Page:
Ladies and Gentlemen,
My views on corruption are straightforward: everybody pays for it, so let's fight it together. We now have a common platform, the UN Convention against Corruption: the first global law to do something about the problem.
The Convention came into force one year ago to the day: I am proud to talk about it, as my office - the United Nations Office on Drugs and Crime - was the broker of it, and now is its custodian.
Of course, international agreements are only as good as people want them to be. So this morning I have two objectives in mind: first, I'll point out those aspects of the Convention that are relevant to the corporate world. Next, I wish to explain how the private sector can make use of the Convention to improve its business environment.
Our tough law is made up of four components, two of them relevant to business. The four pillars are:
(i) Prevention and (ii) asset repatriation - both relevant to business.
(ii) Criminalization and (iiv) legal assistance - both a concern of governments.
The articles dealing with prevention mandate public management practices based on transparency and accountability:
· The Convention imposes disclosure by public officials of their annual earnings and financial assets. When we negotiated this article, we had in mind especially those civil servants who earn $200/month and drive a new Mercedes. Of course, discrepancy between reported incomes and life styles does not only apply to public officials: I'm sure you get the message.
· Transparency in procurement contracts and in the management of public finances is mandated by the Convention. This includes transparency of accounting and auditing standards by publicly traded corporate as well.
· The Convention requires domestic supervisory regimes for financial institutions. Most importantly, and this is a novelty, banking secrecy can no longer be an impediment to corruption and money laundering investigations.
· The Convention also enforces transparent rules related to funding to political parties and electoral campaigns. We all agree on the imperative of preventing the blending of interests such funding generates.
The Convention's second and third pillars are pertinent to governments.
This leads me into the another key chapter: asset recovery. It represents a major breakthrough, relevant to the private sector.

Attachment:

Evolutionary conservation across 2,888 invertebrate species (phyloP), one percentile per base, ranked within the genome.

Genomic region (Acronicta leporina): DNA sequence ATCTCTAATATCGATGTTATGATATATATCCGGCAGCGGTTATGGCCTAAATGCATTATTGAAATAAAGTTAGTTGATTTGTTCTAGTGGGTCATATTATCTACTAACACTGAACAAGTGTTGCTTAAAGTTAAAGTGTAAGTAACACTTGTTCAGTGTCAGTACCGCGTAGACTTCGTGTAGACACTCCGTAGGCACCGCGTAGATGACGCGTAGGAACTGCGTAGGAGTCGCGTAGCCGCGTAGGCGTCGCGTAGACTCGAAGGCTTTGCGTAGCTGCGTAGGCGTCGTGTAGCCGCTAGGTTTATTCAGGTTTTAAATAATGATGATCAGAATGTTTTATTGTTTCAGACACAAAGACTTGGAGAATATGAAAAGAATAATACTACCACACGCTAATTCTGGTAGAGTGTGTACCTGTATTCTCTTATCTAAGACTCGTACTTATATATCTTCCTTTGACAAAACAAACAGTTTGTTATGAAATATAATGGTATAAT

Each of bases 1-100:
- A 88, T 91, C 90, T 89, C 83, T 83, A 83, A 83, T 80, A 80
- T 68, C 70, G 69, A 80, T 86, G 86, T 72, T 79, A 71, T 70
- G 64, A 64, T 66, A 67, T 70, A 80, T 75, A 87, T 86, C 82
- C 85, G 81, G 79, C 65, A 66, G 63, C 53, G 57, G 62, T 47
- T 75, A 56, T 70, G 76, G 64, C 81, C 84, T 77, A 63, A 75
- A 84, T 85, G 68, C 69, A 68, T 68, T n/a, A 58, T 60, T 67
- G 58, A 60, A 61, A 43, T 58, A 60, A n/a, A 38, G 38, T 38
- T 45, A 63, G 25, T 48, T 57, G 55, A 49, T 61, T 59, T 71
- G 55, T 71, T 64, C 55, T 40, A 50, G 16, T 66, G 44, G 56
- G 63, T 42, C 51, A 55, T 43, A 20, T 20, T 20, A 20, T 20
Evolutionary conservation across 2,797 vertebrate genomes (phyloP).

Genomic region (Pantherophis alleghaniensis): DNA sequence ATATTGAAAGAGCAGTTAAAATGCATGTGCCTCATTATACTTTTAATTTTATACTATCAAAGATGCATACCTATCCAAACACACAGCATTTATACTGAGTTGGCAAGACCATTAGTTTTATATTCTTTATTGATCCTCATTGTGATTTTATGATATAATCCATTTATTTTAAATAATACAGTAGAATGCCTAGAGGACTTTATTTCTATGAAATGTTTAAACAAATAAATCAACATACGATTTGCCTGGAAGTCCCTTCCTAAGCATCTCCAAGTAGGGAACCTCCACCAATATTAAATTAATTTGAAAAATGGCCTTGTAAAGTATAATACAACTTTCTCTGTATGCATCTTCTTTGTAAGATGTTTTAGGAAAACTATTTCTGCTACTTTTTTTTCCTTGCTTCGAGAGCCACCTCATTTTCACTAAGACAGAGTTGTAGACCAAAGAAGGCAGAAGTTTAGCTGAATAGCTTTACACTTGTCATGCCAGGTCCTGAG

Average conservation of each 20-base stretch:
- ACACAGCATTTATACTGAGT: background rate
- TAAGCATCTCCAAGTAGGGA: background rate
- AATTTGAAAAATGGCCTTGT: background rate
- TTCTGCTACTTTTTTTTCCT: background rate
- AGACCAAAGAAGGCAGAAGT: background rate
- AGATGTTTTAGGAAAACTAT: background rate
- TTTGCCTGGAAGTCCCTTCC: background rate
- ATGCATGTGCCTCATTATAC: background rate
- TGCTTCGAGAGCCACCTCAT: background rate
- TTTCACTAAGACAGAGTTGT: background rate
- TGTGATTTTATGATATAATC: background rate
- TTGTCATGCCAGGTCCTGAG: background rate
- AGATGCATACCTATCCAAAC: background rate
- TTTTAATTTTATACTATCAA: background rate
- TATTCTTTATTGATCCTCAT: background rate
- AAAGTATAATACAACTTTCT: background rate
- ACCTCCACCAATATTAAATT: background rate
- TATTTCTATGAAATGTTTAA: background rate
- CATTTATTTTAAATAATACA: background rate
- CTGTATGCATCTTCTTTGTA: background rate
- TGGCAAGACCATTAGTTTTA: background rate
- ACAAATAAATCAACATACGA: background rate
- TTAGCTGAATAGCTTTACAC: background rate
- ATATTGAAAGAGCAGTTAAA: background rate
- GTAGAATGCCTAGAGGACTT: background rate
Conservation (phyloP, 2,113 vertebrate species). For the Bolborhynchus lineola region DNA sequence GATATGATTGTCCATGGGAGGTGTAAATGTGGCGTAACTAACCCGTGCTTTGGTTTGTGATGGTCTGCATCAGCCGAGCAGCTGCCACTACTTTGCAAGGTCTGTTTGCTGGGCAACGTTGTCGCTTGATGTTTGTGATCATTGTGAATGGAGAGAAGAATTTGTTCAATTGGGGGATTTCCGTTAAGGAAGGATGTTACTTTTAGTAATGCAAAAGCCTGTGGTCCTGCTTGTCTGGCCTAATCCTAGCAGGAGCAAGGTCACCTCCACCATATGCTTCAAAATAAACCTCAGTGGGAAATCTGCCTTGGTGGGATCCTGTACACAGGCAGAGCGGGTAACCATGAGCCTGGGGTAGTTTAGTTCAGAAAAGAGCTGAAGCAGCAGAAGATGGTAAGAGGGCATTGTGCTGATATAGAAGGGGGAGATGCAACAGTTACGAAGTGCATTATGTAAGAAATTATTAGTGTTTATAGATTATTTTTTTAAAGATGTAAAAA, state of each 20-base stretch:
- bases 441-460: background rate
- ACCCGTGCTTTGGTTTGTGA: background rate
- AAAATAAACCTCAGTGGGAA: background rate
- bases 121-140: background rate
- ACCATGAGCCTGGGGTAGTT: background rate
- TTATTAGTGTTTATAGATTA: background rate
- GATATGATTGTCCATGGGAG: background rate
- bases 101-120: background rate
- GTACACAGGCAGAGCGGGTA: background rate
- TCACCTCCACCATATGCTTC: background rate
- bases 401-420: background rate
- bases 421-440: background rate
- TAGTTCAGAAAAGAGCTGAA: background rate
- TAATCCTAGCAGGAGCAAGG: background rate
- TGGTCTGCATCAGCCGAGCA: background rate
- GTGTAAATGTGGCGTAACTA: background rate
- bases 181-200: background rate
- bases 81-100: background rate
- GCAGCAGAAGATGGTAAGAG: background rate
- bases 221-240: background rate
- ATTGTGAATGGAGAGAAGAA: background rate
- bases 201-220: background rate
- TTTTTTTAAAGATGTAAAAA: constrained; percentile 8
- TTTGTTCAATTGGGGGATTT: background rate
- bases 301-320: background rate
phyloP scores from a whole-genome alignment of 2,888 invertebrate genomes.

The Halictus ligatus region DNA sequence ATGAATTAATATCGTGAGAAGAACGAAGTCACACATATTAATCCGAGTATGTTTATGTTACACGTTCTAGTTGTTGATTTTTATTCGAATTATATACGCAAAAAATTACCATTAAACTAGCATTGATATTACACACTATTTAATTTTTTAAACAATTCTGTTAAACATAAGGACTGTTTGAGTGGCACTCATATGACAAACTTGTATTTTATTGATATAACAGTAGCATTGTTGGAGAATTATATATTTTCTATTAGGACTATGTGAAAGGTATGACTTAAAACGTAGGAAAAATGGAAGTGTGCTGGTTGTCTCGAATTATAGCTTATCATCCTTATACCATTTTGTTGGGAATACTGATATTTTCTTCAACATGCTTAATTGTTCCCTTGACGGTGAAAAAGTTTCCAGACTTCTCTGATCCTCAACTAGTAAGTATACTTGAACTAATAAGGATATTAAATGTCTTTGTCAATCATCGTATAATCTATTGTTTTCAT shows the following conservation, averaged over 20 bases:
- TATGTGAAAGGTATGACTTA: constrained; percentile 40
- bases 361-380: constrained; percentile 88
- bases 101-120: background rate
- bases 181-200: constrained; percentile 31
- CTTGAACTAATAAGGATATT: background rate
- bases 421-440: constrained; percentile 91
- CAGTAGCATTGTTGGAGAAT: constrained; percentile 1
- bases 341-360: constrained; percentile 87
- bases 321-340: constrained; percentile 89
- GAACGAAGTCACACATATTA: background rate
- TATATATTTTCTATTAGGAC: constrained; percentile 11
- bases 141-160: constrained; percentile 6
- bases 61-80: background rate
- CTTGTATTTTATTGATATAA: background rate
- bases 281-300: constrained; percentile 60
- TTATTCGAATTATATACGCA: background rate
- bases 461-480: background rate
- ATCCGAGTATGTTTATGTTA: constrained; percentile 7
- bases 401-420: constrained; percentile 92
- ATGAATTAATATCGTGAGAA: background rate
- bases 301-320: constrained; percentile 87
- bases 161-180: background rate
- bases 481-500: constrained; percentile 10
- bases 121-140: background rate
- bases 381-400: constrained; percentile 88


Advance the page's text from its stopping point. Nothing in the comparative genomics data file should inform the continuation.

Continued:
Under the Convention parties are obliged to return properties to their owners. This clause is a most effective prevention measure, but to succeed it requires the collaboration of the private sector. At the moment too many tax havens, too many banks, too many entrepreneurs - well, let me be provocative - too many local administrators and too many ministers protect the crooks rather than their victims. This has to come to an end and I call on the private sector (and of course on public officials) to face their responsibility: if assets stink, don't keep them in your refrigerator or the rest of your food will also go bad.
Foremost: protect your interest by protecting thy neighbour's interest. Here are suggestions about how you can accomplish this.
Let me begin with the first assembly of the countries that have ratified the Convention: it will meet in Amman next week. I need your help. We need an agreement on mechanisms to monitor how governments are dealing with corruption. We also need an agreement on comparable, international measurements of corruption. Without these monitoring and measuring mechanisms, we will continue to have no idea of the effectiveness of anti-corruption efforts and whether we are making progress in fighting corruption. You would be surprised to know how many delegates to Amman will oppose these common sense measures. Yet without being able to properly measure and monitor corruption we will just be talking slogans, about generalities.
Second, I ask the private sector to publish what it pays and what it receives, in international transactions. You have heard of efforts to render public, payments made by the extractive industries. Why only mining and oil companies? Why only payments? I propose that all multi-national companies apply, and request from counterparts, maximum transparency in international transactions so as to ensure investment propriety. You would be surprised to discover how far moral suasion can go, with a bit of name and shame.
Third, be a mentor and an active partner. Your companies must have established good integrity checks (you wouldn't be here otherwise). I urge you to pass on this experience to your clients and peers. UNODC has established an anti-corruption mentoring programme: we need your help. An international anti-corruption academy is to be established in Vienna, to provide training and technical assistance: I urge you to support it.
Finally, and to show that I am not castigating the private sector alone, I have a message for international public servants (like me) -- practice what you preach. In Amman I will propose that the UN anti-corruption Convention be applied to international bureaucrats (UN, World Bank etc). This will strengthen our credibility when requesting countries, and people like you, to abide by anti-corruption measures. We must lead by example: I ask you to do the same.
* * *
In conclusion, international action to control corruption will be successful if done in a consistent way. The UN Convention against Corruption has established a common framework. Let's make use of it.